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Page 145

CHAPTER VIII
PURITANS AND CAVALIERS II

Vaughan loves nature, and his Bird is as tender as it is strong. One might fancy that it was Robert Burns himself who speaks :
Hither thou com'st. The busie wind all night
Blew through thy lodging, where thy own warm wing
Thy pillow was. Many a sullen storm,
For which coarse man seems much the fitter born,
Rain'd on thy bed
And harmless head.
And now as fresh and cheerful as the light,
Thy little heart in early hymns doth sing
Unto that Providence, Whose unseen arm
Curb'd them, and cloath'd thee well and warm.

Vaughan sees what is beautiful in the world and loves it ; but all the while he looks through it and beyond it. Herbert, whose life and poems were his model, wrote :

A man that looks on glass,
On it may stay his eye ;
Or if he pleaseth, through it pass,
And then the heavens espy.

So it is that Vaughan looks upon nature. Even in his lines to a little bird, he says that though the birds of light make a land glad, yet there are night birds with mournful note, and ends,

Brightness and mirth, and love and faith, all flye,
Till the day-spring breaks forth again from high.

All that he writes comes from his own experience. There is not a hint of glancing at his audience ; every poem sounds as if it had been written for his own eyes and for those of no one else. There is somewhat of the charm of " Jerusalem the golden " in his

My soul, there is a countrie,
Afar beyond the stars ;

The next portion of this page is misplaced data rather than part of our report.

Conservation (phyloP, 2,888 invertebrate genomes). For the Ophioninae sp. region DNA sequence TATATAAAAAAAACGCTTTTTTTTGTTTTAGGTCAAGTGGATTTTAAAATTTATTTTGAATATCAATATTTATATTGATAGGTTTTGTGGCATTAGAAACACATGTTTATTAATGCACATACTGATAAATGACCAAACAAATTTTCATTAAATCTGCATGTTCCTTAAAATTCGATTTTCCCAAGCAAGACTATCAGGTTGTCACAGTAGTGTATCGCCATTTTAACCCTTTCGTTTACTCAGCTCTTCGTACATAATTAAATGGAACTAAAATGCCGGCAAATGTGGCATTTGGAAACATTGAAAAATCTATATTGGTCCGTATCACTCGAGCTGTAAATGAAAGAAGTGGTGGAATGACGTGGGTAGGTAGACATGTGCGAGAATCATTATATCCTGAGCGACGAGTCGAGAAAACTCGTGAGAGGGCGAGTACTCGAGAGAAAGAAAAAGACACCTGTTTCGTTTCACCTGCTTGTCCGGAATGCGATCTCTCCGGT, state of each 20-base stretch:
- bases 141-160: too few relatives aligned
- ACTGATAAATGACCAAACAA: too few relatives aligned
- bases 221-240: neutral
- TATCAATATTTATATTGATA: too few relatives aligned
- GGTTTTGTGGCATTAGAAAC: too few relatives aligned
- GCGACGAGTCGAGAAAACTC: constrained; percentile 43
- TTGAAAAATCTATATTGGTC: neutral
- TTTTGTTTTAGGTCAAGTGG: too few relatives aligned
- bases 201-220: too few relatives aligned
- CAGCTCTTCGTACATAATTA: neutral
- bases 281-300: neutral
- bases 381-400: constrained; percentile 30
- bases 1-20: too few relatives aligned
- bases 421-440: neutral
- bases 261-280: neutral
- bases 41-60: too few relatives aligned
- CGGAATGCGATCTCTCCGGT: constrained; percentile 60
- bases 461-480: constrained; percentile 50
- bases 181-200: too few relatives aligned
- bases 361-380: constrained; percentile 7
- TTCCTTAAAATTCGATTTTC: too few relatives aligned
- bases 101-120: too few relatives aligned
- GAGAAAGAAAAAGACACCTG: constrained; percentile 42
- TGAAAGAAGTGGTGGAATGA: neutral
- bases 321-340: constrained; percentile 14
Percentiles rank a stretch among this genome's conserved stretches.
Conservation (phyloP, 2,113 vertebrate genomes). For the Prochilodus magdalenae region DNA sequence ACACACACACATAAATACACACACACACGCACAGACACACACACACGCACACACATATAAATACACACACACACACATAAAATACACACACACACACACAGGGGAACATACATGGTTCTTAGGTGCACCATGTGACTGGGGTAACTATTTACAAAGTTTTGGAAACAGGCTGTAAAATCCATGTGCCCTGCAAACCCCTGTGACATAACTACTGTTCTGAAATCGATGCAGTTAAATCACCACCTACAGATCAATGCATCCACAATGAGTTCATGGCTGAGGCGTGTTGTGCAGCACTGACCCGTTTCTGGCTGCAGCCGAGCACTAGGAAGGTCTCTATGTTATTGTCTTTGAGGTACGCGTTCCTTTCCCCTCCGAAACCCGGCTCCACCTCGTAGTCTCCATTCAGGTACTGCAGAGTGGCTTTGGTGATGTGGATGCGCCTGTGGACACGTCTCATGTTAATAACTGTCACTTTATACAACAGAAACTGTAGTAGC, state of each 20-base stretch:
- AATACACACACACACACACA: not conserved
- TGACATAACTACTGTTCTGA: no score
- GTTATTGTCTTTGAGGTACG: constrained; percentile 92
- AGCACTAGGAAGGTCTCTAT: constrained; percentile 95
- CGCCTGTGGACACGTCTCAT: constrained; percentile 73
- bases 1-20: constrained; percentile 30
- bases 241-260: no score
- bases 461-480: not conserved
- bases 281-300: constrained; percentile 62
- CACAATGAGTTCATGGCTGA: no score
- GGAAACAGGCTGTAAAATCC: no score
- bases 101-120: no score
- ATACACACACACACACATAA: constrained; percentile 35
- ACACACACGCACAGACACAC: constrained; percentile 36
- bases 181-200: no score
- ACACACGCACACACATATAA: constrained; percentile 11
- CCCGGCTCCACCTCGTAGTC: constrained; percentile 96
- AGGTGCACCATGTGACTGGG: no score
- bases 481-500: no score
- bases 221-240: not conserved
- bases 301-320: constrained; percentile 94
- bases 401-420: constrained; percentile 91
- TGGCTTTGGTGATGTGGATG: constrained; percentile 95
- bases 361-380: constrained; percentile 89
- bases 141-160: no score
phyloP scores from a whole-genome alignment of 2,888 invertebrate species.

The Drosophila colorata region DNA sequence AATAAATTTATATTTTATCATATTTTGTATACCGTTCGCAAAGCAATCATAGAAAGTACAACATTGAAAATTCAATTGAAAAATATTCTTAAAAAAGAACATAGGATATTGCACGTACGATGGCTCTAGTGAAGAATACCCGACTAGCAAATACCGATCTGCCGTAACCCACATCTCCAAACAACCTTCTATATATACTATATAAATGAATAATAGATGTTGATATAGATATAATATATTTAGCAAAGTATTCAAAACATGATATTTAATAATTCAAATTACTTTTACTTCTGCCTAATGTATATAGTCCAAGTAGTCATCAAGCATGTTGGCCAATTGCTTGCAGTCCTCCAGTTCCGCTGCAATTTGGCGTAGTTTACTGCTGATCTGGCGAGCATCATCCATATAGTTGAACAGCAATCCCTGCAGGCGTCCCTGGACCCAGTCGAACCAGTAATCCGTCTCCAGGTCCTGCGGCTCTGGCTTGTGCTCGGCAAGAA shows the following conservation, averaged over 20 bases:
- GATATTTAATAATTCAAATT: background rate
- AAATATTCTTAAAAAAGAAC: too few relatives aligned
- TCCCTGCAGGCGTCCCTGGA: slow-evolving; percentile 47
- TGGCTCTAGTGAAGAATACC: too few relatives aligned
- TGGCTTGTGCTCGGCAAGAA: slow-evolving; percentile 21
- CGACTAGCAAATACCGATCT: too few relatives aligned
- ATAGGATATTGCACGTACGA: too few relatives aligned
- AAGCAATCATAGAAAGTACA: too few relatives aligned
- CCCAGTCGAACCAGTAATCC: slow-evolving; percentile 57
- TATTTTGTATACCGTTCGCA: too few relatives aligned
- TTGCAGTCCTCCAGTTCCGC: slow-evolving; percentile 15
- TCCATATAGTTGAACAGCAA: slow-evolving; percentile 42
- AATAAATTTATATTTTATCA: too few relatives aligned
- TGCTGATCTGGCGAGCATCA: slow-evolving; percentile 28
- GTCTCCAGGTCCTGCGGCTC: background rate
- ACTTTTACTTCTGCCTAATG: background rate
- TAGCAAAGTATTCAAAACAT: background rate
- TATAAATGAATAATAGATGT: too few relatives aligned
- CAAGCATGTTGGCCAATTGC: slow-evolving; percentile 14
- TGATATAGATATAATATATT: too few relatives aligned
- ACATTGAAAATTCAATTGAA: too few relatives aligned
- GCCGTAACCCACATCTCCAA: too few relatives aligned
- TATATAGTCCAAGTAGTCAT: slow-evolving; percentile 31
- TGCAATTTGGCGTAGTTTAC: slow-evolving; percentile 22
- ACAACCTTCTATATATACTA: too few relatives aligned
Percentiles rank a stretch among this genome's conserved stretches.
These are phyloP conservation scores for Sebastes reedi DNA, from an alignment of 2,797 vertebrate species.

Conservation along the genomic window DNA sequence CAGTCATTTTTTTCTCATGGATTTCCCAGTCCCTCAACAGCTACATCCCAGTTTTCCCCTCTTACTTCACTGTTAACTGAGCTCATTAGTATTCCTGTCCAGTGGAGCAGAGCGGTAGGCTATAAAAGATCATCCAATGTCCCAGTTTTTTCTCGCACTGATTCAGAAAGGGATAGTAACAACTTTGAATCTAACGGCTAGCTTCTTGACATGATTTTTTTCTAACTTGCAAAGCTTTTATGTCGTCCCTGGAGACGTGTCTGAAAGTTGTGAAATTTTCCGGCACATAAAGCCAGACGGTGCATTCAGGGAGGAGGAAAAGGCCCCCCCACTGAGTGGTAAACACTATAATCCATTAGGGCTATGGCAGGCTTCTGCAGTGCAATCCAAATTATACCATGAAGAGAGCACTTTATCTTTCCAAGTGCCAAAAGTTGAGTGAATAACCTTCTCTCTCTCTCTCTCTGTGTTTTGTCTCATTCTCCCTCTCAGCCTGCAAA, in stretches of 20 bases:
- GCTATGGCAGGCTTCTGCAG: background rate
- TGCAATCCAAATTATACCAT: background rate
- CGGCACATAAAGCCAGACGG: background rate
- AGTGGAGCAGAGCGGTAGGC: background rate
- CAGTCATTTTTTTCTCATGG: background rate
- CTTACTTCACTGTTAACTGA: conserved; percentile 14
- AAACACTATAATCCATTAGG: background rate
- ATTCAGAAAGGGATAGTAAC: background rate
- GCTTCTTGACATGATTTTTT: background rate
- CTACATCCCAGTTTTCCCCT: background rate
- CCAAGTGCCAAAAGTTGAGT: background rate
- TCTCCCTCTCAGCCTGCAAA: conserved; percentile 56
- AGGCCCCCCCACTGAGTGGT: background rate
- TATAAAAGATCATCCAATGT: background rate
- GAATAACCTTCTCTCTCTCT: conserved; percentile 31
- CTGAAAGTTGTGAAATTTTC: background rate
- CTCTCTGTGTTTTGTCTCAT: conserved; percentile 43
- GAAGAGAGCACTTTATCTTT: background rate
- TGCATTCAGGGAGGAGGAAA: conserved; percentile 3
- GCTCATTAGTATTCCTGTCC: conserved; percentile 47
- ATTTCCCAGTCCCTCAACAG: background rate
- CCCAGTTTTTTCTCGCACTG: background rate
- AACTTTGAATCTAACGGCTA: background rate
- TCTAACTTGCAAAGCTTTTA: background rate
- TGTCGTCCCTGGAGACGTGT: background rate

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where is HTML where is HEAD where is TITLE Vaughan loves nature, and his Bird is as tender as it is strong. One might fancy that it was Robert Burns himself who speaks : Hither thou com'st. what is busie wind all night Blew through thy lodging, where thy own warm wing Thy pillow was. Many a sullen storm, For which coarse man seems much what is fitter born, Rain'd on thy bed And harmless head. And now as fresh and cheerful as what is light, Thy little heart in early hymns doth sing Unto that Providence, Whose unseen arm Curb'd them, and cloath'd thee well and warm. Vaughan sees what is beautiful in what is world and loves it ; but all what is while he looks through it and beyond it. Herbert, whose life and poems were his model, wrote : A man that looks on glass, On it may stay his eye ; Or if he pleaseth, through it pass, And then what is heavens espy. So it is that Vaughan looks upon nature. Even in his lines to a little bird, he says that though what is bi where is meta name="keywords" content="old books, Free book , free book offer , free audio books , free coloring book pages , free book reports , free audio book , audio books free download , book free , free guest book , books free , free book summaries , download free audio books , free childrens books." where is where are they now rel="stylesheet" type="text/css" href="../../style.css" where is meta http-equiv="Content-Type" content="text/html; charset=iso-8859-1" where is BODY bgColor=#ffffff text="#000000" where are they now ="#000000" v where are they now ="#FF0000" where is div align="center" where is strong where is strong where is a href="http://www.aaoldbooks.com" Books > where is a href="../default.asp" title="Book" Old Books > where is strong where is a href="default.asp" A BRIEF HISTORY OF ENGLISH LITERATURE (1914) where is table width="700" border="1" align="center" cellpadding="15" cellspacing="0" where is center where is tr where is td width="160" align="center" valign="top" where is div align="center" where is td align="center" valign="top" where is div align="left" where is div align="center" where is p align="left" Page 145 where is strong CHAPTER VIII PURITANS AND CAVALIERS II where is p align="justify" Vaughan loves nature, and his Bird is as tender as it is strong. One might fancy that it was Robert Burns himself who speaks : Hither thou com'st. what is busie wind all night Blew through thy lodging, where thy own warm wing Thy pillow was. Many a sullen storm, For which coarse man seems much what is fitter born, Rain'd on thy bed And harmless head. And now as fresh and cheerful as what is light, Thy little heart in early hymns doth sing Unto that Providence, Whose unseen arm Curb'd them, and cloath'd thee well and warm. Vaughan sees what is beautiful in what is world and loves it ; but all what is while he looks through it and beyond it. Herbert, whose life and poems were his model, wrote : A man that looks on glass, On it may stay his eye ; Or if he pleaseth, through it pass, And then what is heavens espy. So it is that Vaughan looks upon nature. Even in his lines to a little bird, he says that though what is birds of light make a land glad, yet there are night birds with mournful note, and ends, Brightness and mirth, and what time is it and faith, all flye, Till what is day-spring breaks forth again from high. All that he writes comes from his own experience. There is not a hint of glancing at his audience ; every poem sounds as if it had been written for his own eyes and for those of no one else. There is somewhat of what is charm of " Jerusalem what is golden " in his My soul, there is a countrie, Afar beyond what is stars ; where is Server.Execute("_SiteMap.asp") %

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